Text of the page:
Distinctive English materials and designs with shingles made an American debut after being shipped aboard the Mayflower during the early 17th century in the Massachusetts Bay Colony. Relatives of Pilgrims campaigned to save early structures of settlers to form the first historic preservation movement which led to the birth of Colonial Revival architecture. As time marched on, this “weathered” look which is very fitting to the organic Atlantic Ocean terrain reawakened in prominent boroughs such as Cape Cod, Nantucket, Martha’s Vineyard, Long Island, and Newport. Made famously by McKim, Mead and White and Peabody and Stearns, Shingle Style seaside cottages are charming homes identified by wood cladding, asymmetrical facades, gambrel roofs and welcoming verandas.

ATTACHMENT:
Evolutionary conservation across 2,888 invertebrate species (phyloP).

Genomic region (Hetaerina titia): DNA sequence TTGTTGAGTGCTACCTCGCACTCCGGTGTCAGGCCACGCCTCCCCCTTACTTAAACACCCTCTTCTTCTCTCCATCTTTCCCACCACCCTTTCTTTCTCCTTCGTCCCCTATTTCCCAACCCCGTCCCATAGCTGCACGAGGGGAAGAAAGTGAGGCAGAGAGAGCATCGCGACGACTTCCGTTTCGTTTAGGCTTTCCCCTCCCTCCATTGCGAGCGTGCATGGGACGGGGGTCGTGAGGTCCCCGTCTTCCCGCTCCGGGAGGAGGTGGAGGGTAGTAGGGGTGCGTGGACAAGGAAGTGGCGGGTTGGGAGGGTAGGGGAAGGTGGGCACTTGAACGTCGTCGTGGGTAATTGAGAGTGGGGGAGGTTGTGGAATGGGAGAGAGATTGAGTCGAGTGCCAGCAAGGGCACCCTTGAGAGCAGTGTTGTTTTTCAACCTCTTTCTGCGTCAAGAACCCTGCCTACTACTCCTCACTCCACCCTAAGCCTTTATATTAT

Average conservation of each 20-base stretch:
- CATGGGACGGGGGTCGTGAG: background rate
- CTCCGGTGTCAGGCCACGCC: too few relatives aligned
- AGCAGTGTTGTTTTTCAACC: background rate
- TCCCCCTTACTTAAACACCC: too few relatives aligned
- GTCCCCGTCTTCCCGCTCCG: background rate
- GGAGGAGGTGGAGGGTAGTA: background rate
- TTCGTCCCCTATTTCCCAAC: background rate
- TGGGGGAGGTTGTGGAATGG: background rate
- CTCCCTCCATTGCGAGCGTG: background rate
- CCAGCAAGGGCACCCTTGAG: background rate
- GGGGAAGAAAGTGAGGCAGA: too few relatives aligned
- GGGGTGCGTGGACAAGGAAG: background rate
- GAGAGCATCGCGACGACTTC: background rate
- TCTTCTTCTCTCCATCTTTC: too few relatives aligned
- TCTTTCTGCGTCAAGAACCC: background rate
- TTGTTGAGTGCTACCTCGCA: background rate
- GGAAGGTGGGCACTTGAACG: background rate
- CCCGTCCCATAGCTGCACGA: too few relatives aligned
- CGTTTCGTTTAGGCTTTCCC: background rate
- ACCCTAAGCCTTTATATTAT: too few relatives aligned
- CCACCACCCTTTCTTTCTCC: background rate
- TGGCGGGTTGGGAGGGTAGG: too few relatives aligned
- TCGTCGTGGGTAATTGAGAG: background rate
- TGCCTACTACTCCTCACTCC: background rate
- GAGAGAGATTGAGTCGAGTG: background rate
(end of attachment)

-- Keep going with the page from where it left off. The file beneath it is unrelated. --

SHINGLE STYLE MOULDINGS
Shingle style moldings use the traditional shapes of the ogee, ovolo, cove and fillet. At the exterior larger scale mouldings are used, while at the interior, the profiles tend to be used at a much smaller scale and repetitively to create patterns of tiny pin-stripes and outlines as well as finely grained patterns. In contrast, panels are often interspersed with these small-scale patterns to create elaborately textured surfaces.